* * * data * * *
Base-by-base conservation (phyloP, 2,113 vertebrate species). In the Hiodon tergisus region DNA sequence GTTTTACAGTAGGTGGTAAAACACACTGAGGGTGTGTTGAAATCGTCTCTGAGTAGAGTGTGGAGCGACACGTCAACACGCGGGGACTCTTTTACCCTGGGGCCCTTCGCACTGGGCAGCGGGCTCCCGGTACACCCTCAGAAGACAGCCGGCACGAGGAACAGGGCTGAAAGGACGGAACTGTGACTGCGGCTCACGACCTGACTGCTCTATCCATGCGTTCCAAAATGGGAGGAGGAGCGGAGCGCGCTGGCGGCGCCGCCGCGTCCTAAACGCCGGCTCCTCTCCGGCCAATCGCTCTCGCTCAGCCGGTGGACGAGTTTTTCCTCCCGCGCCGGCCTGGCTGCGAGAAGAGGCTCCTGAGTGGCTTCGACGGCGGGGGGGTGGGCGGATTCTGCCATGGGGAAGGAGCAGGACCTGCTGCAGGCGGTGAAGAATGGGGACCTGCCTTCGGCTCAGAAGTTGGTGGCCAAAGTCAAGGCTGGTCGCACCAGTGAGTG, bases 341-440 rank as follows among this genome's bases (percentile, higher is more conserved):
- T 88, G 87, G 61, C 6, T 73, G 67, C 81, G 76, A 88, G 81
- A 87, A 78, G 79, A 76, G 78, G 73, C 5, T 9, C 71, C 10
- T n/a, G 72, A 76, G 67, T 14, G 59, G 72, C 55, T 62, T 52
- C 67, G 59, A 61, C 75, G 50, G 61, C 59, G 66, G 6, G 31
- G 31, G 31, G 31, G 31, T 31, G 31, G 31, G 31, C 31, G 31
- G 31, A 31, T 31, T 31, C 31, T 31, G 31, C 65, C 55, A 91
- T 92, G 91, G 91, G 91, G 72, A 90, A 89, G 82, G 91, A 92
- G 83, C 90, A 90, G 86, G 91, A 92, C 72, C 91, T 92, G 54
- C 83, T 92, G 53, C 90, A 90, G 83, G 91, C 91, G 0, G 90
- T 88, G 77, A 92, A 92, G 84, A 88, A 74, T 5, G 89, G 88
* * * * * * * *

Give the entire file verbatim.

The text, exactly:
Base-by-base conservation (phyloP, 2,113 vertebrate species). In the Hiodon tergisus region DNA sequence GTTTTACAGTAGGTGGTAAAACACACTGAGGGTGTGTTGAAATCGTCTCTGAGTAGAGTGTGGAGCGACACGTCAACACGCGGGGACTCTTTTACCCTGGGGCCCTTCGCACTGGGCAGCGGGCTCCCGGTACACCCTCAGAAGACAGCCGGCACGAGGAACAGGGCTGAAAGGACGGAACTGTGACTGCGGCTCACGACCTGACTGCTCTATCCATGCGTTCCAAAATGGGAGGAGGAGCGGAGCGCGCTGGCGGCGCCGCCGCGTCCTAAACGCCGGCTCCTCTCCGGCCAATCGCTCTCGCTCAGCCGGTGGACGAGTTTTTCCTCCCGCGCCGGCCTGGCTGCGAGAAGAGGCTCCTGAGTGGCTTCGACGGCGGGGGGGTGGGCGGATTCTGCCATGGGGAAGGAGCAGGACCTGCTGCAGGCGGTGAAGAATGGGGACCTGCCTTCGGCTCAGAAGTTGGTGGCCAAAGTCAAGGCTGGTCGCACCAGTGAGTG, bases 341-440 rank as follows among this genome's bases (percentile, higher is more conserved):
- T 88, G 87, G 61, C 6, T 73, G 67, C 81, G 76, A 88, G 81
- A 87, A 78, G 79, A 76, G 78, G 73, C 5, T 9, C 71, C 10
- T n/a, G 72, A 76, G 67, T 14, G 59, G 72, C 55, T 62, T 52
- C 67, G 59, A 61, C 75, G 50, G 61, C 59, G 66, G 6, G 31
- G 31, G 31, G 31, G 31, T 31, G 31, G 31, G 31, C 31, G 31
- G 31, A 31, T 31, T 31, C 31, T 31, G 31, C 65, C 55, A 91
- T 92, G 91, G 91, G 91, G 72, A 90, A 89, G 82, G 91, A 92
- G 83, C 90, A 90, G 86, G 91, A 92, C 72, C 91, T 92, G 54
- C 83, T 92, G 53, C 90, A 90, G 83, G 91, C 91, G 0, G 90
- T 88, G 77, A 92, A 92, G 84, A 88, A 74, T 5, G 89, G 88